In Africa today, USAID is focused on ending malaria, preventing HIV/AIDS transmission, and curbing other infectious disease like tuberculosis, avian influenza, and neglected tropical diseases. But, over the next decade, non-communicable diseases (NCDs) like obesity, diabetes, and cardiovascular diseases—with common risk factors such as tobacco use, alcohol abuse, and over consumption of fat-rich diets—will be the next major health challenges facing the continent, said African ministers of health at a meeting in Brazzaville, Congo, this past April. What was their rallying cry? “Unite against NCDs, the time to act is now.”
Other evidence suggests that Africa is midway through a demographic shift from high to low death rates—and birth rates—despite a decade or more of the devastating consequences of HIV/AIDS and other deadly diseases.
The emerging African middle class continues to grow, and over the next 20 years, according to experts, it will exceed those of India and China. This growth, combined with rapid urbanization, likely will force other changes over the next decade or sooner. In less than 15 years, the majority of Africans will live in cities and towns, not in rural areas, demographers say.
What does this mean for those working to help African societies and economies develop? To stay ahead of the curve, development assistance needs to stay up on the latest trends so that strategies are not fixed in the past and programs are targeted for new challenges just over the horizon.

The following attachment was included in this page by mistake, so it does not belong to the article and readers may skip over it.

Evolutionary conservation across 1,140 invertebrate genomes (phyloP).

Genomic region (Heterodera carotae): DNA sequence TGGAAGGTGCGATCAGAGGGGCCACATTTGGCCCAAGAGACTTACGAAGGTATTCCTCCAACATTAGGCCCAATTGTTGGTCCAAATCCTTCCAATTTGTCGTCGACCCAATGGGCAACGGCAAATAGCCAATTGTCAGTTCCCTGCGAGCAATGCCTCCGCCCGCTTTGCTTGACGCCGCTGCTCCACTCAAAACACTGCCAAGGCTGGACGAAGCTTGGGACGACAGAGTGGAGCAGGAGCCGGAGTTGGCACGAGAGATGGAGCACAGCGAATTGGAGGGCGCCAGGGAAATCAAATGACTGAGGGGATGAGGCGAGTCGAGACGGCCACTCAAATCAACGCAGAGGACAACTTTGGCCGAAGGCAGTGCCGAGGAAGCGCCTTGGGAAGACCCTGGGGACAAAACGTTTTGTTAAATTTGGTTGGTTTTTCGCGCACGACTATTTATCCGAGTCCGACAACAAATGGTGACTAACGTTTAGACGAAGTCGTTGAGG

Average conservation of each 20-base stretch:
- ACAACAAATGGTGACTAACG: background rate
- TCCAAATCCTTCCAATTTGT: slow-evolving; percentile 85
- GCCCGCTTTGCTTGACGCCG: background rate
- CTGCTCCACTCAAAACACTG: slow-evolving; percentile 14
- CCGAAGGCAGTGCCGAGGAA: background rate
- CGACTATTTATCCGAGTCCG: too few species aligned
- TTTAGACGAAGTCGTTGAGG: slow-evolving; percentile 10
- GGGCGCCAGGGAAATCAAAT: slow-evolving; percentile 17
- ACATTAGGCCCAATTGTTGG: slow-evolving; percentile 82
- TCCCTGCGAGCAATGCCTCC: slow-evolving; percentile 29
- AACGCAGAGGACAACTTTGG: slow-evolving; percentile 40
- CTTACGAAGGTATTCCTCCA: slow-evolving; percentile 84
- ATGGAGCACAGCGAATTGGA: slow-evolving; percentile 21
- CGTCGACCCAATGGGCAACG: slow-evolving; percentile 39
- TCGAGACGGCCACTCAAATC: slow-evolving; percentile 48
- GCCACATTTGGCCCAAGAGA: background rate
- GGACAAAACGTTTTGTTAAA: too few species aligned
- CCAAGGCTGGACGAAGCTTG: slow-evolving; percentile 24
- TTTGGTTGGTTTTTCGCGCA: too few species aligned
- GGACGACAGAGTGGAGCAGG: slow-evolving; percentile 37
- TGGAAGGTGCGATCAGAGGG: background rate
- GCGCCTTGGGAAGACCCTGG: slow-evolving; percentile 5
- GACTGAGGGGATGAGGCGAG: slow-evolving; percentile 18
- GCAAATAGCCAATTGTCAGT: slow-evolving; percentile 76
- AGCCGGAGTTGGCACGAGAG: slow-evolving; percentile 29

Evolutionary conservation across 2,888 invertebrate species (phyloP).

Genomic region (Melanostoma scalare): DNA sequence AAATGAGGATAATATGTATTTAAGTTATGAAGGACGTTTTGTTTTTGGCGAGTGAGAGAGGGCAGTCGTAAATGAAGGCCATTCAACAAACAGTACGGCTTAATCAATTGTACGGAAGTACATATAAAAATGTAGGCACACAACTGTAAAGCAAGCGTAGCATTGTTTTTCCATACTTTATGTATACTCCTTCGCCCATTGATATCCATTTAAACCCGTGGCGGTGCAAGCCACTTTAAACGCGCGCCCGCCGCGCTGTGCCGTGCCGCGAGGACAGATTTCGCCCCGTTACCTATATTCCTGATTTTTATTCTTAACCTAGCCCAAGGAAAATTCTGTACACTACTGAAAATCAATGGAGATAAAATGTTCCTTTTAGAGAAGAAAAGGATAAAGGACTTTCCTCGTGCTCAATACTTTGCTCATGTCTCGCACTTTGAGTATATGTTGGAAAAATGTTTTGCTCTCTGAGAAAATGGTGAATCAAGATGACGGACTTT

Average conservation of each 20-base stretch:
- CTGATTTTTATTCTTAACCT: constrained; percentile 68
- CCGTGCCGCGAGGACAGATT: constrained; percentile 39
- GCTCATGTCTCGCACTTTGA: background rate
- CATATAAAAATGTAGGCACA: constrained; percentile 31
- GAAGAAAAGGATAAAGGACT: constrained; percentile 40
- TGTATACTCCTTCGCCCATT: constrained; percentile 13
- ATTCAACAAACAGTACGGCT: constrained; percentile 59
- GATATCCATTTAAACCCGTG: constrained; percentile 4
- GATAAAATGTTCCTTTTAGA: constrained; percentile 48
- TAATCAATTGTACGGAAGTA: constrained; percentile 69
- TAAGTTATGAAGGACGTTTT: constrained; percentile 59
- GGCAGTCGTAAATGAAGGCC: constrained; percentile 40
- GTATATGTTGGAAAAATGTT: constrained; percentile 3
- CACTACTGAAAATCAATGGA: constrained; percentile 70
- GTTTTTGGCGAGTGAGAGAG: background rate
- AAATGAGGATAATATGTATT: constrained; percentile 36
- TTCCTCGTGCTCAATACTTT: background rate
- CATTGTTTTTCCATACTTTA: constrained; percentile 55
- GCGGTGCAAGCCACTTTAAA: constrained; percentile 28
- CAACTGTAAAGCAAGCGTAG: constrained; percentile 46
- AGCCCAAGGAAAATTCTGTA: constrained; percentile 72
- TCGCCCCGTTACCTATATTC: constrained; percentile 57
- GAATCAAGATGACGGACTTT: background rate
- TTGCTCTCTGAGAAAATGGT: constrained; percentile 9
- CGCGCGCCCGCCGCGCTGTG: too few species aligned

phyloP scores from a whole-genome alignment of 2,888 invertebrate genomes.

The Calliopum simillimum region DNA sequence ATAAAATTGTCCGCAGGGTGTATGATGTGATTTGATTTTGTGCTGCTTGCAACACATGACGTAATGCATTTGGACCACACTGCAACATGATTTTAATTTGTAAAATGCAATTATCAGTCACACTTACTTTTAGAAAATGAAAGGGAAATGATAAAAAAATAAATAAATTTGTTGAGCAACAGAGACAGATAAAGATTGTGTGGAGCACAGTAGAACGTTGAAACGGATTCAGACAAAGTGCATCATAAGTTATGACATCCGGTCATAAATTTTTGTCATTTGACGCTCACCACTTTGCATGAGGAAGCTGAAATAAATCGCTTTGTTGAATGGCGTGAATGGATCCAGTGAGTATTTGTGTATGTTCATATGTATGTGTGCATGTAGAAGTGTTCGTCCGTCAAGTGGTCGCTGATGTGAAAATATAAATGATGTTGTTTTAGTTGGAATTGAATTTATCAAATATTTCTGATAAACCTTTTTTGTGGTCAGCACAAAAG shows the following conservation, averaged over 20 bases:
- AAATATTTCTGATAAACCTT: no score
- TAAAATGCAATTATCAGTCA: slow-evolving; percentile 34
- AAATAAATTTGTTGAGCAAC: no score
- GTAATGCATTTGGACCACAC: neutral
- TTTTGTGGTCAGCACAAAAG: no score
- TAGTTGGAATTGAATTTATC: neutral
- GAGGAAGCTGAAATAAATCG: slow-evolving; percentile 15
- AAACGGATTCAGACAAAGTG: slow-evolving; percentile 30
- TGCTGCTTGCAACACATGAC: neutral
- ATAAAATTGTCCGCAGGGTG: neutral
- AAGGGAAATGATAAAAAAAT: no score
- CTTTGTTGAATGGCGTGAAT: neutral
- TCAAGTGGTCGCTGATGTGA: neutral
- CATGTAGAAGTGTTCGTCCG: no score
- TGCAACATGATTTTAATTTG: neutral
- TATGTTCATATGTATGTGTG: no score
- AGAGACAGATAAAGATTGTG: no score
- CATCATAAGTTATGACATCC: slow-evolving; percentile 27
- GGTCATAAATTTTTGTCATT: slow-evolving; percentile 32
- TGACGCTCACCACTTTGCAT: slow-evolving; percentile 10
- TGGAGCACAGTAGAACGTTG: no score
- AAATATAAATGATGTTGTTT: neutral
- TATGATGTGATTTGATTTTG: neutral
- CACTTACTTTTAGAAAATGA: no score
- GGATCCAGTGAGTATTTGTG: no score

To do this right, the Agency must take a more systematic approach, and there is one tool designed to do just that—future trends analysis. This is already going on in some parts of the Agency like the Bureau for Global Health and the Office of Conflict Management and Mitigation, but those are more the exceptions than the rule.
An Age of Cyclonic Change
When it comes to rapidly changing landscapes, Africa is by no means unique; fast-paced development trends are occurring in Asia and Latin America as well. Dynamic trends are also emerging across sectors, not just geographic regions. Global transitions in basic education are underway with a growing shift away from classroom-centered and teacher-driven learning experiences to more online and interactive student-to-student and student-to-teacher exchanges.
In high schools here and abroad, students with computers and Internet access are using real-time “backchannel” digital streams, allowing them to participate in classroom discussions without ever having to raise their voices. Increased institutional networking among academic institutions and open networking will soon allow future students anywhere in the world to choose their own courses—maybe even design their own curricula.
Looking ahead to the near future, many development professionals are asking what today’s smart phones and e-readers will look like in a decade, will they even exist, and how will Agency strategies and programs in education, micro-finance, governance, and health be positioned to stay ahead of the development curve. Will partner country medical diagnostics be done at home, in local clinics, or “in the cloud”? Could the death and destruction caused by natural disasters be mostly avoidable through new technologies, tools, and advanced personalized communications? And, will the power of social media, so much in the headlines today, wither, or will it actually become a major driver of a powerful new kind of citizen governance?